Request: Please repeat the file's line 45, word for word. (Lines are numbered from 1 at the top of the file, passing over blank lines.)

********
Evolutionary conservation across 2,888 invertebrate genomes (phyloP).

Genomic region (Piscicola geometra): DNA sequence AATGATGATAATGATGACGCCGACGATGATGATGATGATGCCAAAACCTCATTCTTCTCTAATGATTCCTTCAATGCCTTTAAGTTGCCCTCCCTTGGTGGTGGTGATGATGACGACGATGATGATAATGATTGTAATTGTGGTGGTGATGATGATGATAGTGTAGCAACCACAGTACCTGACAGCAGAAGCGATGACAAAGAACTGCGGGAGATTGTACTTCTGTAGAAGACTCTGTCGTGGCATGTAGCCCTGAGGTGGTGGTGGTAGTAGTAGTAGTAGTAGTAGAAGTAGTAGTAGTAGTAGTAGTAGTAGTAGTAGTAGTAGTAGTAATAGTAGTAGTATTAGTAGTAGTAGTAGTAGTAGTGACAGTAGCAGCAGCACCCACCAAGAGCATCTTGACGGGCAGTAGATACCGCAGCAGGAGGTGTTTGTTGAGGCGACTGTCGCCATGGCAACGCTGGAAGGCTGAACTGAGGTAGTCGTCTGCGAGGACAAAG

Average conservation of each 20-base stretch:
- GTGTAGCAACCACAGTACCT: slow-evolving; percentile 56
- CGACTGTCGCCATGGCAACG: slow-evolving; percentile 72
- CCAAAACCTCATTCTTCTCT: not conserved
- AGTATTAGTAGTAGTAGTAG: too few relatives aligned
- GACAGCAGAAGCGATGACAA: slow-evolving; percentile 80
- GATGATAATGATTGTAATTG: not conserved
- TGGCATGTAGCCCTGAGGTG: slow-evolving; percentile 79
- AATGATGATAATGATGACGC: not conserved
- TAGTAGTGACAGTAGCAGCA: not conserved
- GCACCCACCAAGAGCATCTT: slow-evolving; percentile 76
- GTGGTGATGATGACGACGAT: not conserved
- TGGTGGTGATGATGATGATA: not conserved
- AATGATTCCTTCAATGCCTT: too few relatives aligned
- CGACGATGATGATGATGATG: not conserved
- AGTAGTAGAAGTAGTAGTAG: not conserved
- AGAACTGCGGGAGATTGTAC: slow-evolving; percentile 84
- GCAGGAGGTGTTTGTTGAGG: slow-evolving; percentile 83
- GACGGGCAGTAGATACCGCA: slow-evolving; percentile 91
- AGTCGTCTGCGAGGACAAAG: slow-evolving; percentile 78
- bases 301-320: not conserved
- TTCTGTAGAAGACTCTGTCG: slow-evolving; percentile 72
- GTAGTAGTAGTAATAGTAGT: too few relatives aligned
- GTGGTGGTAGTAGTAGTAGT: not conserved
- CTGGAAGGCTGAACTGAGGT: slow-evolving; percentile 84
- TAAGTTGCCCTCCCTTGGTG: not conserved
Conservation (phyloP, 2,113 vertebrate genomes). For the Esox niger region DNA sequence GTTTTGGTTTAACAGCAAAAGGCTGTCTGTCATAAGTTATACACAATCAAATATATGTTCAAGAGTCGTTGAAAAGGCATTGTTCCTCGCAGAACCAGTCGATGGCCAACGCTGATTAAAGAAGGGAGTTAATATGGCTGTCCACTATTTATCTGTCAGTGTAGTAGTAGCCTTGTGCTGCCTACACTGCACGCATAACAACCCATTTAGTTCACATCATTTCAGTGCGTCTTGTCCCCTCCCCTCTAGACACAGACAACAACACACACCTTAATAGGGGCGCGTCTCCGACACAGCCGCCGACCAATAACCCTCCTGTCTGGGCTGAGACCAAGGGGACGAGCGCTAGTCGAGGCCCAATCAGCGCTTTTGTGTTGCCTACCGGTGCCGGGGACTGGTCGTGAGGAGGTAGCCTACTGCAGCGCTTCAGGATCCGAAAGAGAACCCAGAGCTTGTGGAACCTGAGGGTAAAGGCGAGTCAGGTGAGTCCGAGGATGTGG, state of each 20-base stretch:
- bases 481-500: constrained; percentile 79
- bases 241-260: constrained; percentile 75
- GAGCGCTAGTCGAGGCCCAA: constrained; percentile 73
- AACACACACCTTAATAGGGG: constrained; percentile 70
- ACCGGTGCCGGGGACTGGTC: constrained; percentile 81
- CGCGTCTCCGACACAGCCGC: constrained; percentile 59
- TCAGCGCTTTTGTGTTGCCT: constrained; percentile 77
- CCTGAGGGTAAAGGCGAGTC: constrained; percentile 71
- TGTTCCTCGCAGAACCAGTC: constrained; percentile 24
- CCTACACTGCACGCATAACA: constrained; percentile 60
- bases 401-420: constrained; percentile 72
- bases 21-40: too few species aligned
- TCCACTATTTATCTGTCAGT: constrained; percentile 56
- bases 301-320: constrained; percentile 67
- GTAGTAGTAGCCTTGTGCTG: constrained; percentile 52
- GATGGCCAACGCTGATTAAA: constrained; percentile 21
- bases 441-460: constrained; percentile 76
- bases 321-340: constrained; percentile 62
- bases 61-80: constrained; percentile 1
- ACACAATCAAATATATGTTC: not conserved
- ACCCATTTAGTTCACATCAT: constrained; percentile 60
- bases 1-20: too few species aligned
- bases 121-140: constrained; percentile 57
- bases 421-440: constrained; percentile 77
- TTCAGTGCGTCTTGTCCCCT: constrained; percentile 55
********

- GATGGCCAACGCTGATTAAA: constrained; percentile 21